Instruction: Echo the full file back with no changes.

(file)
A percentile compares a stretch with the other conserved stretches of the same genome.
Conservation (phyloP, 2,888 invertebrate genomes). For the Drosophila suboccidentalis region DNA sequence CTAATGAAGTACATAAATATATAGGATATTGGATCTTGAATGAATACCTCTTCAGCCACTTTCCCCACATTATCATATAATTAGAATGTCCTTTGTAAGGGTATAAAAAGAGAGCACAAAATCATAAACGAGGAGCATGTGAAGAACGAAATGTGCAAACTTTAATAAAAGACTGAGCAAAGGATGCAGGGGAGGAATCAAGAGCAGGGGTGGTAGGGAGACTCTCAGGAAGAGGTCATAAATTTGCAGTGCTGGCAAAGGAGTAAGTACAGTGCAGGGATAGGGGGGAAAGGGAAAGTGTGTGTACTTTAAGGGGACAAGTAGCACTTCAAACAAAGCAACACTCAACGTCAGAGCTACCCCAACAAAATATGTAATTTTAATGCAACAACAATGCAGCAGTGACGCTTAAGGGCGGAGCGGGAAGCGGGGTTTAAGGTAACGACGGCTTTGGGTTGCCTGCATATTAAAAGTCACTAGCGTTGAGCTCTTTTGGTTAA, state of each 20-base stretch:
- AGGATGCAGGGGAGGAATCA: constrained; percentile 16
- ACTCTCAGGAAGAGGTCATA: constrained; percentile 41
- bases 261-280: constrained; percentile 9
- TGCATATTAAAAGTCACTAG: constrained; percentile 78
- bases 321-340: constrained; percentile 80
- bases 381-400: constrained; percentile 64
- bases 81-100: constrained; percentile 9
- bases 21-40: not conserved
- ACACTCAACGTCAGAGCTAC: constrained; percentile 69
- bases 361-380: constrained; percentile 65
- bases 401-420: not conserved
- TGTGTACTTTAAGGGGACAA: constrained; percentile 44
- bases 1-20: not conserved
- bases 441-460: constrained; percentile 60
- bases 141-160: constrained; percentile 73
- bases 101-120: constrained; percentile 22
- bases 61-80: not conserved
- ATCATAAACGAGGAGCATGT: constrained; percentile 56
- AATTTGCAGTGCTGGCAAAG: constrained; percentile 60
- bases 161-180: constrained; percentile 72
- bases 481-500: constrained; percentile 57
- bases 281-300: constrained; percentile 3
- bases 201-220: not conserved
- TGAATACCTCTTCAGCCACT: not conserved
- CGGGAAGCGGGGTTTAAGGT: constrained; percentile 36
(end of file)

A percentile compares a stretch with the other conserved stretches of the same genome.
Conservation (phyloP, 2,888 invertebrate genomes). For the Drosophila suboccidentalis region DNA sequence CTAATGAAGTACATAAATATATAGGATATTGGATCTTGAATGAATACCTCTTCAGCCACTTTCCCCACATTATCATATAATTAGAATGTCCTTTGTAAGGGTATAAAAAGAGAGCACAAAATCATAAACGAGGAGCATGTGAAGAACGAAATGTGCAAACTTTAATAAAAGACTGAGCAAAGGATGCAGGGGAGGAATCAAGAGCAGGGGTGGTAGGGAGACTCTCAGGAAGAGGTCATAAATTTGCAGTGCTGGCAAAGGAGTAAGTACAGTGCAGGGATAGGGGGGAAAGGGAAAGTGTGTGTACTTTAAGGGGACAAGTAGCACTTCAAACAAAGCAACACTCAACGTCAGAGCTACCCCAACAAAATATGTAATTTTAATGCAACAACAATGCAGCAGTGACGCTTAAGGGCGGAGCGGGAAGCGGGGTTTAAGGTAACGACGGCTTTGGGTTGCCTGCATATTAAAAGTCACTAGCGTTGAGCTCTTTTGGTTAA, state of each 20-base stretch:
- AGGATGCAGGGGAGGAATCA: constrained; percentile 16
- ACTCTCAGGAAGAGGTCATA: constrained; percentile 41
- bases 261-280: constrained; percentile 9
- TGCATATTAAAAGTCACTAG: constrained; percentile 78
- bases 321-340: constrained; percentile 80
- bases 381-400: constrained; percentile 64
- bases 81-100: constrained; percentile 9
- bases 21-40: not conserved
- ACACTCAACGTCAGAGCTAC: constrained; percentile 69
- bases 361-380: constrained; percentile 65
- bases 401-420: not conserved
- TGTGTACTTTAAGGGGACAA: constrained; percentile 44
- bases 1-20: not conserved
- bases 441-460: constrained; percentile 60
- bases 141-160: constrained; percentile 73
- bases 101-120: constrained; percentile 22
- bases 61-80: not conserved
- ATCATAAACGAGGAGCATGT: constrained; percentile 56
- AATTTGCAGTGCTGGCAAAG: constrained; percentile 60
- bases 161-180: constrained; percentile 72
- bases 481-500: constrained; percentile 57
- bases 281-300: constrained; percentile 3
- bases 201-220: not conserved
- TGAATACCTCTTCAGCCACT: not conserved
- CGGGAAGCGGGGTTTAAGGT: constrained; percentile 36